A record number of Indiana small business owners said they could not fill job vacancies last month.
A total of 51% of Indiana business owners surveyed by the National Federation of Independent Businesses said they had unfilled positions in September. That's up one point from August and, for the second straight month, a record high since the monthly survey began.
The historical average is just 22%.
“This historic record caps off months of frustration for our small business owners. The numbers are staggering and should be sending off alarm bells not only at the state capitol here in Indianapolis but in the nation’s capital. What’s clear from this report is that the economy is crying out for help and our small business owners are suffering as a result,” said Barbara Quandt, NFIB State Director in Indiana.
A total of 42% of small business owners said they had raised pay, up one point from August and a 48-year record high. About 30% of Hoosier small business owners plan to increase compensation over the next three months, an increase of four points as compared to the previous record set in August.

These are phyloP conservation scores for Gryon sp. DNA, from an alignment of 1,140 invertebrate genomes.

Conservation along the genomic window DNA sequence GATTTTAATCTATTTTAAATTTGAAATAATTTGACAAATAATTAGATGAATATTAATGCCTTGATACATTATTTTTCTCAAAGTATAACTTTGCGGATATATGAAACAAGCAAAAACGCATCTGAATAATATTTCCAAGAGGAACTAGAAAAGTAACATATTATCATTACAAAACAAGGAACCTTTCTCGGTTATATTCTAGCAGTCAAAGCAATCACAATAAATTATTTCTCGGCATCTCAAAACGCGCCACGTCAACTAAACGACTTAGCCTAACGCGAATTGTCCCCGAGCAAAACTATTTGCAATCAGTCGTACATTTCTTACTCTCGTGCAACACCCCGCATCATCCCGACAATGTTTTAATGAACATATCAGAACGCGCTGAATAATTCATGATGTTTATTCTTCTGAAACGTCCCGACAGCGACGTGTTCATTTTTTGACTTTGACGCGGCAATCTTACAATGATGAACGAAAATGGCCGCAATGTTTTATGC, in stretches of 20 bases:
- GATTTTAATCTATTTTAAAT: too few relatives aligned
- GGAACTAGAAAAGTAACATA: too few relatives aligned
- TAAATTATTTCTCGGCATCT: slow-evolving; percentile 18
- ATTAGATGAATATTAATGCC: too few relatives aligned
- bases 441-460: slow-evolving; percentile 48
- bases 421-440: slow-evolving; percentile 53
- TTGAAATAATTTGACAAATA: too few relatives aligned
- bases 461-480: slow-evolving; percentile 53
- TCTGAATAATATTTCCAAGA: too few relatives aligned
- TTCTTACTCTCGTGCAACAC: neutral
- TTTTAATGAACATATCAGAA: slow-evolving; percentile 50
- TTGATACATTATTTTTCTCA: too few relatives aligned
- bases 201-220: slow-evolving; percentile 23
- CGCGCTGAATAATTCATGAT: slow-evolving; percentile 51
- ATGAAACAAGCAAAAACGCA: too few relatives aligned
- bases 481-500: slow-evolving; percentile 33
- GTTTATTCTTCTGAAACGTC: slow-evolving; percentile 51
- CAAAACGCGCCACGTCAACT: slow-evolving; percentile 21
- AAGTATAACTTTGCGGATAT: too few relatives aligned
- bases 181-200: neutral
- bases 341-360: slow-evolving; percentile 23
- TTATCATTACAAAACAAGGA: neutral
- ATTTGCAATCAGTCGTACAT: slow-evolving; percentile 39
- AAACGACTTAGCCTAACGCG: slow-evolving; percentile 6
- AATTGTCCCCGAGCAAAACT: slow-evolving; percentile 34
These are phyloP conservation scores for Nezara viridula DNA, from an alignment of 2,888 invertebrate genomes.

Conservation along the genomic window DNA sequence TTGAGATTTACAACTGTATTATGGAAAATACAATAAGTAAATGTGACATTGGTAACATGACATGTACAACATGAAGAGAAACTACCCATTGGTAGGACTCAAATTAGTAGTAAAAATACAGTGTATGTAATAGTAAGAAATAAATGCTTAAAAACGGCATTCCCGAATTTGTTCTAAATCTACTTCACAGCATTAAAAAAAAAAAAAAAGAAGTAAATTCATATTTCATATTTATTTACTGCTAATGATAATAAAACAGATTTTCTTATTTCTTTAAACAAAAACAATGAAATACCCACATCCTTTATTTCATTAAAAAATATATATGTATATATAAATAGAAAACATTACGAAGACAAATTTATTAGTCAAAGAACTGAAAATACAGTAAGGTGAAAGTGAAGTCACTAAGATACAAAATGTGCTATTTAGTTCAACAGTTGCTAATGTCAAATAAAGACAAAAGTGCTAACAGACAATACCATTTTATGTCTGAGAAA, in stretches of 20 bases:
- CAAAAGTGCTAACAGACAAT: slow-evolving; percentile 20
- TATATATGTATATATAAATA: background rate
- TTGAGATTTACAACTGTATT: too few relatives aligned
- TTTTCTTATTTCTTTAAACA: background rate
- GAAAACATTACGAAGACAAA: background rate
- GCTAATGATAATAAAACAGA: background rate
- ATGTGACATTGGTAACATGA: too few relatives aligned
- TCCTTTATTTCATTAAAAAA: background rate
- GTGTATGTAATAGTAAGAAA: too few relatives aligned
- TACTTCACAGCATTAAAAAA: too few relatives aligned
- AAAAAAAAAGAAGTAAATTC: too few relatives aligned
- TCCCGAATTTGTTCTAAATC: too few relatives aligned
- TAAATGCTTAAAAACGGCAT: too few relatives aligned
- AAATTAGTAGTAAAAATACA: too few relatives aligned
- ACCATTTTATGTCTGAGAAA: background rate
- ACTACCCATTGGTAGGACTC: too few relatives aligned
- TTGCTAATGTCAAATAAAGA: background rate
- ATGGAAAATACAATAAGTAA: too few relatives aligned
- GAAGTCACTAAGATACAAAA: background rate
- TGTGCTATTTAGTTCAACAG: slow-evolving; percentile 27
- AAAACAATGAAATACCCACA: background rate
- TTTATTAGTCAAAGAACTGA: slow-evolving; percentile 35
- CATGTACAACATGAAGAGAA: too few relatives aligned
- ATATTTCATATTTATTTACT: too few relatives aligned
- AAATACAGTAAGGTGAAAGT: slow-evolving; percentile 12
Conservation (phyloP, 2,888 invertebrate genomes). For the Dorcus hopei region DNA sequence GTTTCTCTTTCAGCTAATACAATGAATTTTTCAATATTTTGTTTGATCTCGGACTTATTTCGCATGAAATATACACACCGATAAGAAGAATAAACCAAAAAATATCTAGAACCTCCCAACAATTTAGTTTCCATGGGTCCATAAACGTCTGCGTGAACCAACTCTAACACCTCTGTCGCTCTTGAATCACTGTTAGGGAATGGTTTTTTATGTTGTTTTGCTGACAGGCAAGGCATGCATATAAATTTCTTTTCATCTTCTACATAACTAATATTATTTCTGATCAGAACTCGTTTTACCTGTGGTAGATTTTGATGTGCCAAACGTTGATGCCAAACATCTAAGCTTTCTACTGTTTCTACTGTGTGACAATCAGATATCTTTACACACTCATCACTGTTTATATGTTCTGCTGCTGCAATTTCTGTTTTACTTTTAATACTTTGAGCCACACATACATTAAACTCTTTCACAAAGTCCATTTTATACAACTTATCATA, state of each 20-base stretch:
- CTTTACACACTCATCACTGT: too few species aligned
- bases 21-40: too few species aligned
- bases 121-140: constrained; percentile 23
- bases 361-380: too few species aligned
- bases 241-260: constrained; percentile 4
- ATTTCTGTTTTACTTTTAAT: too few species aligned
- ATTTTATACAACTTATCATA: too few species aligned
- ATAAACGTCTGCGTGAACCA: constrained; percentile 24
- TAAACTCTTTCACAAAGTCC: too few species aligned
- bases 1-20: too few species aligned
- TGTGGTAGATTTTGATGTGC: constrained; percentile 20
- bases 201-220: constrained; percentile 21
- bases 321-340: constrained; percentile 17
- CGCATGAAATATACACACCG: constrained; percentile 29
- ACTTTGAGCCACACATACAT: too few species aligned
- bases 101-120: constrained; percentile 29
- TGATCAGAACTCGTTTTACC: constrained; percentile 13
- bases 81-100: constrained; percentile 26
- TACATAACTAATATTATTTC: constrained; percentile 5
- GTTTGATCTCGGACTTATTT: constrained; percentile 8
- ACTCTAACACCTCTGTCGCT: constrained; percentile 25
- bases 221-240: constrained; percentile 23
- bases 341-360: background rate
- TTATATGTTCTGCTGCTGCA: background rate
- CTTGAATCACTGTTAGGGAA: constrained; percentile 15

The coronavirus pandemic has resulted in a tight labor market. A number of causes have been suggested, including retail and restaurant workers finding better-paying jobs during state-mandated closures, the high cost and unavailability of daycare while schools operated remotely, enhanced unemployment benefits, concerns about safety, a reevaluation for many people of what jobs are worth doing, and record-high resignation rates.
About 46% of Indiana small business owners reported openings for skilled positions, which was up two points from the previous month. About 28% are looking to fill jobs for unskilled labor, up one point.
In construction, about 67% of the job openings are for skilled workers. About 80% of construction firms had few or no qualified applicants, a month-over-month increase of 13 points.
An estimated 67% of small employers were hiring or trying to hire last month, a one-point increase over August. About 26% of business owners plan to create more jobs over the next three months. That's the fifth-highest reading in the 48-year history of the survey, and more than double the historical average of 11%.
About 93% of employers who are hiring have gotten few or no qualified applicants. About 34% had few qualified job applicants apply, while 28% had none.
About 28% told the NFIB labor quality was their most pressing business problem. That's the same as August and a record high.
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